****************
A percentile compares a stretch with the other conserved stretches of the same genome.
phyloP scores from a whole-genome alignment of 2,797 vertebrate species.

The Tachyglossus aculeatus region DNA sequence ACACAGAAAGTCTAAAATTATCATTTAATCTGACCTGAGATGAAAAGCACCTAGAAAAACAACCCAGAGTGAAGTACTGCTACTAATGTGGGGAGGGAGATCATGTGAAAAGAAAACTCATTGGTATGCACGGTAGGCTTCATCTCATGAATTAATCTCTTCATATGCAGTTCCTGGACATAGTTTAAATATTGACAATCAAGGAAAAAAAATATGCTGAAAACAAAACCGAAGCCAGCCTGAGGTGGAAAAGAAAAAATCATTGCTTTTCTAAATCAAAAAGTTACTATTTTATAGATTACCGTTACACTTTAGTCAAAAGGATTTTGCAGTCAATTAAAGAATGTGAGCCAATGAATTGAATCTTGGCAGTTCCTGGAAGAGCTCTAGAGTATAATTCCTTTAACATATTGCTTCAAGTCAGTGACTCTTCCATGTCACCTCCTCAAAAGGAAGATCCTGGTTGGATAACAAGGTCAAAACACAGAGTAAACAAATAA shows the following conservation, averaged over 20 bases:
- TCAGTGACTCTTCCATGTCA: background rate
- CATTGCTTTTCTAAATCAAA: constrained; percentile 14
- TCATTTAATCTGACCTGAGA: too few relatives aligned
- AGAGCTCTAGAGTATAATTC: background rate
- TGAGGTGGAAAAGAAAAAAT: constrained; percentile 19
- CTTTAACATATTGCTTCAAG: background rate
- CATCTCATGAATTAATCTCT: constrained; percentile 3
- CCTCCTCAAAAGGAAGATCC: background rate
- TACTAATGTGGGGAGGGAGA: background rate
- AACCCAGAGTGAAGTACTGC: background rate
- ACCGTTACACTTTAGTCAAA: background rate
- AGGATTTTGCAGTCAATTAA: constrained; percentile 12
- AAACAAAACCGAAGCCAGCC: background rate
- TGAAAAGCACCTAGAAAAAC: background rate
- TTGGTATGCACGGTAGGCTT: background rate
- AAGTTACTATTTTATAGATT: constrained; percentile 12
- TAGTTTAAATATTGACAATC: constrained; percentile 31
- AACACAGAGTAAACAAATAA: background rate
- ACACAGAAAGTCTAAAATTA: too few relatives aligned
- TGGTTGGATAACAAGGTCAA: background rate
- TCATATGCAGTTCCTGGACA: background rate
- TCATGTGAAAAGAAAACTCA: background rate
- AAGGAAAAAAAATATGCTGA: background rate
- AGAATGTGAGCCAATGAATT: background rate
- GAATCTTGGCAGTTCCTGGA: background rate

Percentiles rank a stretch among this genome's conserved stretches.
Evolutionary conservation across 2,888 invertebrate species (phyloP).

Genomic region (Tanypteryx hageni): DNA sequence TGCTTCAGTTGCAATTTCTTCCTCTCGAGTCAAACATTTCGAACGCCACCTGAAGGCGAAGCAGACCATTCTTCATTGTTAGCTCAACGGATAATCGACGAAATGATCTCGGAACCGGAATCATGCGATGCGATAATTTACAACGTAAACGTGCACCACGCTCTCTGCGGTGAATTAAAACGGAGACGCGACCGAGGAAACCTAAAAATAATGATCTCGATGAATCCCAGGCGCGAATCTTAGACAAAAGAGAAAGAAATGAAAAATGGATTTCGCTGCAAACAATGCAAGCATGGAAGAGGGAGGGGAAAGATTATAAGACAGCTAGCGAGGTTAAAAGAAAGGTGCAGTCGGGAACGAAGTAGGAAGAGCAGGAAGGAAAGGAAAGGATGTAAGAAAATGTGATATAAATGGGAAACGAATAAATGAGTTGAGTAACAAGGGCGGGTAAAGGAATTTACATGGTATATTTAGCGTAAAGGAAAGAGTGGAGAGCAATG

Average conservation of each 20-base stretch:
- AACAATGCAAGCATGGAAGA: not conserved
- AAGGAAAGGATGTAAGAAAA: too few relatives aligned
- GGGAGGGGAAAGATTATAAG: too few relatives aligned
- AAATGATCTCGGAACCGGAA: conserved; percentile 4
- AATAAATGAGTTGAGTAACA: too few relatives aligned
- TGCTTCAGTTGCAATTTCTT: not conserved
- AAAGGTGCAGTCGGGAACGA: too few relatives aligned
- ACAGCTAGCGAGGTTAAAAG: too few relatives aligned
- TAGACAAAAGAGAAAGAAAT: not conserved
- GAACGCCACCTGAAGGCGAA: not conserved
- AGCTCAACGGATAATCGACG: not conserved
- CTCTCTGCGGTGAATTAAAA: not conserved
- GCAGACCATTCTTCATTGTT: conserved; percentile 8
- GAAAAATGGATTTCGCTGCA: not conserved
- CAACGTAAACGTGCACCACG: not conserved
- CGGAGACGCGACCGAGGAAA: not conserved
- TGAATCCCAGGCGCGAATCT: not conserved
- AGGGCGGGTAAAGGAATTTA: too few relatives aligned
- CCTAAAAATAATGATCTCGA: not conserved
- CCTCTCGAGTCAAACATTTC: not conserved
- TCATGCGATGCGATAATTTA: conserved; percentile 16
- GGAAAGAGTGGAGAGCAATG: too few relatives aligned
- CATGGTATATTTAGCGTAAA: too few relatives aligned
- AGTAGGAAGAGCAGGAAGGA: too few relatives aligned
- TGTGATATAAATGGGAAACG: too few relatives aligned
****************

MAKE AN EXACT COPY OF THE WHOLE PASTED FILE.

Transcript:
A percentile compares a stretch with the other conserved stretches of the same genome.
phyloP scores from a whole-genome alignment of 2,797 vertebrate species.

The Tachyglossus aculeatus region DNA sequence ACACAGAAAGTCTAAAATTATCATTTAATCTGACCTGAGATGAAAAGCACCTAGAAAAACAACCCAGAGTGAAGTACTGCTACTAATGTGGGGAGGGAGATCATGTGAAAAGAAAACTCATTGGTATGCACGGTAGGCTTCATCTCATGAATTAATCTCTTCATATGCAGTTCCTGGACATAGTTTAAATATTGACAATCAAGGAAAAAAAATATGCTGAAAACAAAACCGAAGCCAGCCTGAGGTGGAAAAGAAAAAATCATTGCTTTTCTAAATCAAAAAGTTACTATTTTATAGATTACCGTTACACTTTAGTCAAAAGGATTTTGCAGTCAATTAAAGAATGTGAGCCAATGAATTGAATCTTGGCAGTTCCTGGAAGAGCTCTAGAGTATAATTCCTTTAACATATTGCTTCAAGTCAGTGACTCTTCCATGTCACCTCCTCAAAAGGAAGATCCTGGTTGGATAACAAGGTCAAAACACAGAGTAAACAAATAA shows the following conservation, averaged over 20 bases:
- TCAGTGACTCTTCCATGTCA: background rate
- CATTGCTTTTCTAAATCAAA: constrained; percentile 14
- TCATTTAATCTGACCTGAGA: too few relatives aligned
- AGAGCTCTAGAGTATAATTC: background rate
- TGAGGTGGAAAAGAAAAAAT: constrained; percentile 19
- CTTTAACATATTGCTTCAAG: background rate
- CATCTCATGAATTAATCTCT: constrained; percentile 3
- CCTCCTCAAAAGGAAGATCC: background rate
- TACTAATGTGGGGAGGGAGA: background rate
- AACCCAGAGTGAAGTACTGC: background rate
- ACCGTTACACTTTAGTCAAA: background rate
- AGGATTTTGCAGTCAATTAA: constrained; percentile 12
- AAACAAAACCGAAGCCAGCC: background rate
- TGAAAAGCACCTAGAAAAAC: background rate
- TTGGTATGCACGGTAGGCTT: background rate
- AAGTTACTATTTTATAGATT: constrained; percentile 12
- TAGTTTAAATATTGACAATC: constrained; percentile 31
- AACACAGAGTAAACAAATAA: background rate
- ACACAGAAAGTCTAAAATTA: too few relatives aligned
- TGGTTGGATAACAAGGTCAA: background rate
- TCATATGCAGTTCCTGGACA: background rate
- TCATGTGAAAAGAAAACTCA: background rate
- AAGGAAAAAAAATATGCTGA: background rate
- AGAATGTGAGCCAATGAATT: background rate
- GAATCTTGGCAGTTCCTGGA: background rate

Percentiles rank a stretch among this genome's conserved stretches.
Evolutionary conservation across 2,888 invertebrate species (phyloP).

Genomic region (Tanypteryx hageni): DNA sequence TGCTTCAGTTGCAATTTCTTCCTCTCGAGTCAAACATTTCGAACGCCACCTGAAGGCGAAGCAGACCATTCTTCATTGTTAGCTCAACGGATAATCGACGAAATGATCTCGGAACCGGAATCATGCGATGCGATAATTTACAACGTAAACGTGCACCACGCTCTCTGCGGTGAATTAAAACGGAGACGCGACCGAGGAAACCTAAAAATAATGATCTCGATGAATCCCAGGCGCGAATCTTAGACAAAAGAGAAAGAAATGAAAAATGGATTTCGCTGCAAACAATGCAAGCATGGAAGAGGGAGGGGAAAGATTATAAGACAGCTAGCGAGGTTAAAAGAAAGGTGCAGTCGGGAACGAAGTAGGAAGAGCAGGAAGGAAAGGAAAGGATGTAAGAAAATGTGATATAAATGGGAAACGAATAAATGAGTTGAGTAACAAGGGCGGGTAAAGGAATTTACATGGTATATTTAGCGTAAAGGAAAGAGTGGAGAGCAATG

Average conservation of each 20-base stretch:
- AACAATGCAAGCATGGAAGA: not conserved
- AAGGAAAGGATGTAAGAAAA: too few relatives aligned
- GGGAGGGGAAAGATTATAAG: too few relatives aligned
- AAATGATCTCGGAACCGGAA: conserved; percentile 4
- AATAAATGAGTTGAGTAACA: too few relatives aligned
- TGCTTCAGTTGCAATTTCTT: not conserved
- AAAGGTGCAGTCGGGAACGA: too few relatives aligned
- ACAGCTAGCGAGGTTAAAAG: too few relatives aligned
- TAGACAAAAGAGAAAGAAAT: not conserved
- GAACGCCACCTGAAGGCGAA: not conserved
- AGCTCAACGGATAATCGACG: not conserved
- CTCTCTGCGGTGAATTAAAA: not conserved
- GCAGACCATTCTTCATTGTT: conserved; percentile 8
- GAAAAATGGATTTCGCTGCA: not conserved
- CAACGTAAACGTGCACCACG: not conserved
- CGGAGACGCGACCGAGGAAA: not conserved
- TGAATCCCAGGCGCGAATCT: not conserved
- AGGGCGGGTAAAGGAATTTA: too few relatives aligned
- CCTAAAAATAATGATCTCGA: not conserved
- CCTCTCGAGTCAAACATTTC: not conserved
- TCATGCGATGCGATAATTTA: conserved; percentile 16
- GGAAAGAGTGGAGAGCAATG: too few relatives aligned
- CATGGTATATTTAGCGTAAA: too few relatives aligned
- AGTAGGAAGAGCAGGAAGGA: too few relatives aligned
- TGTGATATAAATGGGAAACG: too few relatives aligned